Having to deal with midges during our long-awaited trip to the Isle of Skye sounded like a nightmare- so we were sure to not visit during peak midge season.
The peak midge season on Skye is June-August with July and August being the absolute worst months (which is ironic because those are also the busiest months to visit the island).
When I was booking our pod on Skye, I asked our host his opinion on whether to visit in May or September (although we ended up booking for April).
He said that May and September are outside peak midge season. However, he considers May to be the better month because most midges have yet to come out. But if you want to visit in September, by the end of the month most of the midges have died off.
If you do want to visit during June-August, you may want to do some research on what to wear to ward off midges including the best kinds of midge repellent.
10. Cell phone service/data is quite spotty on the Isle of Skye
I had not even considered this, but cell phone service/data connection is quite spotty on Skye. We ended up downloading an offline map from Google Maps to help us navigate when we couldn’t connect to data. If you don’t know how to do that, you can learn here.
There are plenty of areas on the island where you can get data and start your route (it honestly felt a little random). But it’s nice to have a backup offline map, GPS, or map on hand in case you need it.
11. Be flexible with your itinerary and work it around the weather
We had a pretty good itinerary mapped out before we visited Skye, Scotland. However, once arriving, we quickly realized that we were going to need to watch the weather, prioritize our top things to do, and make sure we do those things on the days/hours that the weather was best.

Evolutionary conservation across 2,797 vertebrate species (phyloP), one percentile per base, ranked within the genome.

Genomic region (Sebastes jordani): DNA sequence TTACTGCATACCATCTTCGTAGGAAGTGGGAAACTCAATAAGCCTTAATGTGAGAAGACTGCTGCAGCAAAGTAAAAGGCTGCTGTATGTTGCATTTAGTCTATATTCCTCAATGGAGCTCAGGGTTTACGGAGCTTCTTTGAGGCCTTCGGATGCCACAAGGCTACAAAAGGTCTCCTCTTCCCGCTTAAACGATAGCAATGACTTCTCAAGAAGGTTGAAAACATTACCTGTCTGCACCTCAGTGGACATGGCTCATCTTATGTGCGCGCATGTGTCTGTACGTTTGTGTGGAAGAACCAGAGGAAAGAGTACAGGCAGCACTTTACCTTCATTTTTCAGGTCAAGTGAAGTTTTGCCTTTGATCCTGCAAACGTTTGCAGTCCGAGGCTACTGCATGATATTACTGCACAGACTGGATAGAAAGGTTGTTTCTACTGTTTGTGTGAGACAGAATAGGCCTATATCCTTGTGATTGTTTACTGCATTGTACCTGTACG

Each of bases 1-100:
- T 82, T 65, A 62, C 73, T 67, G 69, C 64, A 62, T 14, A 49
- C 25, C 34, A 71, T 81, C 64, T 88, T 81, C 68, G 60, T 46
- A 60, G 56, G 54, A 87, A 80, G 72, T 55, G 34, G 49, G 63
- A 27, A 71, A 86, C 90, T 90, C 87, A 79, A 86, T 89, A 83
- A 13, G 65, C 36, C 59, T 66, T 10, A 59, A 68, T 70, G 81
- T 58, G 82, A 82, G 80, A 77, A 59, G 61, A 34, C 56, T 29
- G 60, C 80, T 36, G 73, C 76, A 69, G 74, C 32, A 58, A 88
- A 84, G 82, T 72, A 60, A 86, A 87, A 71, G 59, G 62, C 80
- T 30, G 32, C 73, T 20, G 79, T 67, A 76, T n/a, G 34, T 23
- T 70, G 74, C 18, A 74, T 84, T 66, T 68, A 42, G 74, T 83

We reviewed the weather right as we got to Skye and then we reviewed the hour-by-hour forecast each evening and morning to know when we needed to get out on the road exploring.
I’m so glad we did it this way because we were able to catch all of our biggest hikes on our days with the nicest weather. And we were able to relax in our pod during our time with the most rain.
This did mean that we did a bit of extra driving since we skipped some things nearby to do on a different day in order to make the most of our nice weather. But it was so worth it.
Sometimes we’d drive past trailheads on the days/hours it was raining and we were so grateful we’d adjusted our itinerary in a way to make the most of our good weather. Obviously, you won’t always be able to beat the rain- but you sure can try!
12. Add an additional 1-2 days to your Isle of Skye itinerary than what you think is necessary
We thought we’d be able to see most of what we’d want to see on Skye in three days, but we decided to add an additional day to our itinerary to have a little wiggle room in case of really rainy weather.